Home-bound due to the coronavirus threat, Turkish students have opted for online education, while dealing with fatigue and boredom due to a lack of outdoor activities.
Turkey has launched its distance learning platform that will serve nearly 20 million primary and high school students who are currently at home since schools shut on March 12 in light of the coronavirus pandemic. Turkey's public broadcaster, Turkish Radio and Television Corporation (TRT), has allocated five studios in Istanbul and three studios in Ankara for recordings that are aired through six different channels in HD and SD.
The government, according to Gokhan Yucel, advisor to the Minister of Education, "reacted to global pandemic within a week and created video lessons supported with EBA, which is currently one of world’s most advanced state-sponsored online learning platforms."
"More than 200 people worked to make the system ready to be used extensively on 23 March. This effort was a collaborative team work which also meant to record and edit lesson videos for the entire remaining K-12 national curriculum,” Yucel said.
Ahmet Kerem, 11, a sixth grader had his first EBA class on Monday. Both his parents have full-time jobs, but now with social distancing in light of the coronavirus threat, he and his seven-year-old brother spend almost all the time indoors with their parents.
His mother Esra, 38, a university lecturer, said: “Today’s EBA class was a wake up call to many children reminding that it is not a holiday break, the semester is still ongoing and that they have scheduled classes everyday. We had a break last week for them to relax freely but with EBA classes starting today they came to realise they still have an order in their life and responsibilities for their education as their teacher also assigned homeworks through EBA.”
There are currently 37,000 documents, 240,000 sample test questions, about 5,000 textbooks, supplementary readings, extra-curricular activities and at least 1,600 lessons taught on the EBA.
However the ministry announced that this online personalised content and distance learning platform is prepared to accommodate the educational system as a contingency plan if the virus continues to spread across the country.
In this initial phase, EBA provides a core curriculum programme aimed at helping students gain critical intellectual information taught by the selected teachers. Every morning, students tune in to their allocated TV channels according to the timetable for their grades and watch a 20-minute- lecture followed by a 10-minute-activity time. There are repetitions provided during the afternoon and evening for those who missed the morning sessions or simply need to revise the given lecture.
Zeynep Erva, 13, is an eight grader preparing for the Entrance Examination for High School (LGS) that is scheduled for coming June. She had her first online class after her secondary school closed because of the coronavirus.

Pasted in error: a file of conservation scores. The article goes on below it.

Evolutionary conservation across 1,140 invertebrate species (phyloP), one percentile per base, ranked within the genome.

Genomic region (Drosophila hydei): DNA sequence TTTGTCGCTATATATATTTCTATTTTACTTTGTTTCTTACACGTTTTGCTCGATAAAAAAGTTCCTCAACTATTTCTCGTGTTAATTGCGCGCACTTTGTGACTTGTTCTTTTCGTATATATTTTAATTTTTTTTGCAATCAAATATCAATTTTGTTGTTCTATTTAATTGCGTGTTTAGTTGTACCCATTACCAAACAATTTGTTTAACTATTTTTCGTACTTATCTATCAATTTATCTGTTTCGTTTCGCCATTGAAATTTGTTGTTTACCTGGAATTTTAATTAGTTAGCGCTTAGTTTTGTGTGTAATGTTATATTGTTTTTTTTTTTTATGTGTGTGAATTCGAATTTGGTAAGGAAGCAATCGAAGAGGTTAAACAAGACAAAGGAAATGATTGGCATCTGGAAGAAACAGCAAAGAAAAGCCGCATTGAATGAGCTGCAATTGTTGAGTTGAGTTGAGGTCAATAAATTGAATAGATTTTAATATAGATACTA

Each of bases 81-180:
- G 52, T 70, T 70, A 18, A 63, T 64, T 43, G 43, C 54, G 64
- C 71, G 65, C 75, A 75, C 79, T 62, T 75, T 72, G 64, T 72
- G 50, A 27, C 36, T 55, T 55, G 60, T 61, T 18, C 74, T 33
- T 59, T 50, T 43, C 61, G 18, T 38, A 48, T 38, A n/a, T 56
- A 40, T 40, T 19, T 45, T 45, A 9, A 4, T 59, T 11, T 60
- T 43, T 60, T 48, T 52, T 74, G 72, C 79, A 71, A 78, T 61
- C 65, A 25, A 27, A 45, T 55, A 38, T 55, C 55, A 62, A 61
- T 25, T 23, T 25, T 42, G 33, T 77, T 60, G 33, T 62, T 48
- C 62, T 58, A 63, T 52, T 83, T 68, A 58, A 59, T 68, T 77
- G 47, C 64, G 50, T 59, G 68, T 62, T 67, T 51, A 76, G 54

“The interruption due to coronavirus did not impact my schedule, so I continue studying, going through sample papers and worksheets," Erva told TRT World. "But I miss my friends and sometimes my teachers because normally they would help me when I am stuck with something we would go through things together- I mean face to face. Now they send me their response through WhatsApp when I ask a question, but it doesn’t feel the same.”
Her mother Sabahnur, 39, says she was so excited about the distance learning experience that she woke up early in the morning to join her daughter during her first EBA class, which started at 9:00 am. She wanted to see it for herself as they take Zeynep’s upcoming exam seriously. Although Sabahnur is happy with the EBA classes as they provide training in all major courses, she says there is a lot more parents need to do as a follow up.
“You can’t expect too much from 20-minute classes. Parents need to repeat the lesson through worksheets or support what’s thought on TV with supplementary books. You need to make sure your children are doing their homeworks - because normally teachers would check on these things,” Sabahnur said.
Sabahnur says she also enjoys the information provided during the daily 10-minute-activity time. “It is useful for everyone. Even adults can watch it to improve their general knowledge. I mean all of us are sitting at home right now,” she said, explaining how these classes can help many adults make good use of self-quarantine.
Distance learning has become a necessity in times of coronavirus. While children, parents and teachers are trying to adapt to this new system, several major mobile network operators from Turk Cell to Vodafone have offered a helping hand. They are providing 5-8 GB free data access to the EBA platform users so that less advantaged families can access online education.
Things are difficult for her preschooler son, however. He finds staying indoors depressing. Sabahnur says he is constantly asking for a phone or tablet and switching from TV to other screens.
She says a lot of focus has turned to food. “Our daily routines are turned upside down," she said, "there is hardly any eating or sleeping order right now in our house. We are constantly thinking about what to eat? When we have nothing to do, which is the case most of the time at home now. Our feet take us to the kitchen unconsciously. We eat from boredom, not because we are actually hungry. And I’m afraid the whole world will come out of this quarantine obese with multiple eating disorders.”
Akif Ozan, 5, is a preschooler. His mother Zeynep says isolation made him lose appetite. An active child on any given day, Ozan loves outdoor activities and enjoys his time in school, where he would play with his peers. The past 10 days of being home-bound have been difficult for him. His parents have slowly lured him to play board games along with other family members. Zeynep hopes that they soon will be able to adapt to this new lifestyle.